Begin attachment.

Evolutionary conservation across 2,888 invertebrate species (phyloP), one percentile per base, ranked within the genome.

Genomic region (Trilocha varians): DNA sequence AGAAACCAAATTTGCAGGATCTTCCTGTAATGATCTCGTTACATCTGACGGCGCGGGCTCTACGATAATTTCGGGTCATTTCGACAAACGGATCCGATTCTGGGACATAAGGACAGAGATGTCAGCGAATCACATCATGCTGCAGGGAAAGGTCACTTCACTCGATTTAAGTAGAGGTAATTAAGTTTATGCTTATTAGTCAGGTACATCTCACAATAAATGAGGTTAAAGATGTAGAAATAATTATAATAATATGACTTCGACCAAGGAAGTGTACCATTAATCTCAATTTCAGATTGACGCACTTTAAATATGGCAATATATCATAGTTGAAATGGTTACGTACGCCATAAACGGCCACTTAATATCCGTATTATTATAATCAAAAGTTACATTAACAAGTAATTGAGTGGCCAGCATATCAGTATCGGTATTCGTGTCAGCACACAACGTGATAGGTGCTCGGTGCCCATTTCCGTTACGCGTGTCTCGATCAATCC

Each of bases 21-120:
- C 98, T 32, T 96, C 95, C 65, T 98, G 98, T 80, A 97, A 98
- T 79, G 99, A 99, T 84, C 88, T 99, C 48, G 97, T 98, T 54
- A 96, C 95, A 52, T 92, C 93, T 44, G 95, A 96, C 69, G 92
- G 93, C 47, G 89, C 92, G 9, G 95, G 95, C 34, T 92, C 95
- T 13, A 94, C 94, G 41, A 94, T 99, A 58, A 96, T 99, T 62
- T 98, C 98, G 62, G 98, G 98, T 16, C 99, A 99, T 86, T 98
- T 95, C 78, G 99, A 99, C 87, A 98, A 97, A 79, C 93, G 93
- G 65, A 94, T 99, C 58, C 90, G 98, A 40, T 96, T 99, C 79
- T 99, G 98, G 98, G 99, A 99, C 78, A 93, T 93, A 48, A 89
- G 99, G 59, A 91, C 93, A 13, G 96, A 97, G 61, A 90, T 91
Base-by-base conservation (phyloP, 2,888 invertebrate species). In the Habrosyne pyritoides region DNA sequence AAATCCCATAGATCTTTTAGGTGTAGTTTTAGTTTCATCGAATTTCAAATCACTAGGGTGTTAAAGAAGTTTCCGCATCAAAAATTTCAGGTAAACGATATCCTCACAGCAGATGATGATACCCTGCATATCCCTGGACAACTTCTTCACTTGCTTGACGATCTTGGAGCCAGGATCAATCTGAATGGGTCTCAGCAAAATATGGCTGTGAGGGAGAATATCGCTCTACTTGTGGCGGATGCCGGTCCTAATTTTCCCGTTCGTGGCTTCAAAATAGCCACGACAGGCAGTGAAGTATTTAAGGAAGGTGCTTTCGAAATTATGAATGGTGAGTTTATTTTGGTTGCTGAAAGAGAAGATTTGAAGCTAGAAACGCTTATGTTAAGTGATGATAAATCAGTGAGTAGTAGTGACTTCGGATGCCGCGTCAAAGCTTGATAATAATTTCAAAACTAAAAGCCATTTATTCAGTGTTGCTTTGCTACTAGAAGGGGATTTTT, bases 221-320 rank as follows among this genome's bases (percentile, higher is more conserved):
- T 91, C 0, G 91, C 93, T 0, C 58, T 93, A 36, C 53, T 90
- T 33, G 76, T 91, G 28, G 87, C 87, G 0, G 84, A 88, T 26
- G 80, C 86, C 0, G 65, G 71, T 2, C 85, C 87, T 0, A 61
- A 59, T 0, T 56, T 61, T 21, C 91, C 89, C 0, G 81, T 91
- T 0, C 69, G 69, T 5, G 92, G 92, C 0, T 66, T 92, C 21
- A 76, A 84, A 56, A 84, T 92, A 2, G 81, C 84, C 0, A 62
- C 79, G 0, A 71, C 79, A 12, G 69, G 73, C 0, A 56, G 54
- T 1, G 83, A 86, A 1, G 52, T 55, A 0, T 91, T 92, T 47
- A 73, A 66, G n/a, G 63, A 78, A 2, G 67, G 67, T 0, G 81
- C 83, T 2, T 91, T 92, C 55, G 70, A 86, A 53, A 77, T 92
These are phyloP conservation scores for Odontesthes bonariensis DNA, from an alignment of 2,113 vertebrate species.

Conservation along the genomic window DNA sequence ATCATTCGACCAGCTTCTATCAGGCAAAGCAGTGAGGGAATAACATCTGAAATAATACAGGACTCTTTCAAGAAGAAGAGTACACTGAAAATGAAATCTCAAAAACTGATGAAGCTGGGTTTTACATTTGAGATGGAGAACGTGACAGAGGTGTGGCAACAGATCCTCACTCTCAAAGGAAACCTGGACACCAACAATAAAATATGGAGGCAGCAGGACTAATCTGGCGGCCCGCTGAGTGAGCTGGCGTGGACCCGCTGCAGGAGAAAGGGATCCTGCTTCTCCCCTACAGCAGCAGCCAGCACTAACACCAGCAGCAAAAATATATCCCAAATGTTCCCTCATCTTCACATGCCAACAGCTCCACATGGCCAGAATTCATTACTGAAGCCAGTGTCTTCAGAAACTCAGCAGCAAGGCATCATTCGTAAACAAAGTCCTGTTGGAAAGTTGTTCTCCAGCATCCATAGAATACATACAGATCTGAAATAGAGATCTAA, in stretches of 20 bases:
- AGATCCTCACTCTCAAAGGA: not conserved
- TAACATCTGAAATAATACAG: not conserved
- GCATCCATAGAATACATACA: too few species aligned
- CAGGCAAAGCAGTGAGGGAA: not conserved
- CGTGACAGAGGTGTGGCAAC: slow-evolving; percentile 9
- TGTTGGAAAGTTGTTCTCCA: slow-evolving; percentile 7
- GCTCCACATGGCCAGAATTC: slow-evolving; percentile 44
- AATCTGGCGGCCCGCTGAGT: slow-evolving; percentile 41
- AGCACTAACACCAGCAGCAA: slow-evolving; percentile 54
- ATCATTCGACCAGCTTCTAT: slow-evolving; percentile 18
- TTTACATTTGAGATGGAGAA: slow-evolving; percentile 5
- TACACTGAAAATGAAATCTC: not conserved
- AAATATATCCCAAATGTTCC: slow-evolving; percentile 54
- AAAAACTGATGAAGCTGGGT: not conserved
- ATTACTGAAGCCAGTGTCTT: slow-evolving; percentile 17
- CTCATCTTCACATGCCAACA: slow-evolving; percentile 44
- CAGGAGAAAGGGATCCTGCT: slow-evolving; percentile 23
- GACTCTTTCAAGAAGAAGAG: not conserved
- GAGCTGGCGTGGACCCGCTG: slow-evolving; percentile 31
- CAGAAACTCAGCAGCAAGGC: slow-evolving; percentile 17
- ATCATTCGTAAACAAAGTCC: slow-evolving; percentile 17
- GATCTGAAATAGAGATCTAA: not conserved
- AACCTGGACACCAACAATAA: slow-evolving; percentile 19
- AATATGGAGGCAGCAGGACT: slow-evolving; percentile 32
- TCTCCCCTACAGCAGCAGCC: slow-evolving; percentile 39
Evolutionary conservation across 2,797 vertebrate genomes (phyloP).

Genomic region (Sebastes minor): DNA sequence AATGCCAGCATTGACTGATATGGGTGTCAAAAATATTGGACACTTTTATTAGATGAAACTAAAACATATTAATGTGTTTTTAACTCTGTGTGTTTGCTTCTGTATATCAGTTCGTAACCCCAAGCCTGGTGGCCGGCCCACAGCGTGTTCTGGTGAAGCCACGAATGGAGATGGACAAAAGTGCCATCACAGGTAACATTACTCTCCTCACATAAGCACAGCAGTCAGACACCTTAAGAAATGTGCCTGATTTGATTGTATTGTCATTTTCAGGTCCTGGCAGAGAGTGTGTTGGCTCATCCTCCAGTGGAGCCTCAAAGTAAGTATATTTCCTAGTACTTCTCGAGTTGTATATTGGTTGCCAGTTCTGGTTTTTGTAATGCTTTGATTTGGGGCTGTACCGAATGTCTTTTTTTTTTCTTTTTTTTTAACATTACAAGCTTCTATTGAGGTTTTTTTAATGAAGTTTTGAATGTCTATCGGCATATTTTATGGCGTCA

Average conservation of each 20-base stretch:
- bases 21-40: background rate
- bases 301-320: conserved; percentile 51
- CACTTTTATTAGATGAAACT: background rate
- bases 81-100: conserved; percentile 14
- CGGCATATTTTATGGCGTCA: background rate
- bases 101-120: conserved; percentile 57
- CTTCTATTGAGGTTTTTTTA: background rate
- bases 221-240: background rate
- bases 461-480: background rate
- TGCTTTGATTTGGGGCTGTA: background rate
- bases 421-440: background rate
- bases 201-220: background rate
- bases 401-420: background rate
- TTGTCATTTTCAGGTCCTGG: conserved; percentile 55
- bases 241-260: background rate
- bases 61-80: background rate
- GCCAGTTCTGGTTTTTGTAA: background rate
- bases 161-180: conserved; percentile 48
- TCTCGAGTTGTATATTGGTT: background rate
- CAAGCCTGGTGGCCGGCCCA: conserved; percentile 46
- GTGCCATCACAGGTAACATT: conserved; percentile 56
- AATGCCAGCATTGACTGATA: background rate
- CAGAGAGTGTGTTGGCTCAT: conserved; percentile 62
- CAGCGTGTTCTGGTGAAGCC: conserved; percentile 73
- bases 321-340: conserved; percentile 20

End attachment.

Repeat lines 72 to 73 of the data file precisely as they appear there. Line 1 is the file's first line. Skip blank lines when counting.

- bases 161-180: conserved; percentile 48
- TCTCGAGTTGTATATTGGTT: background rate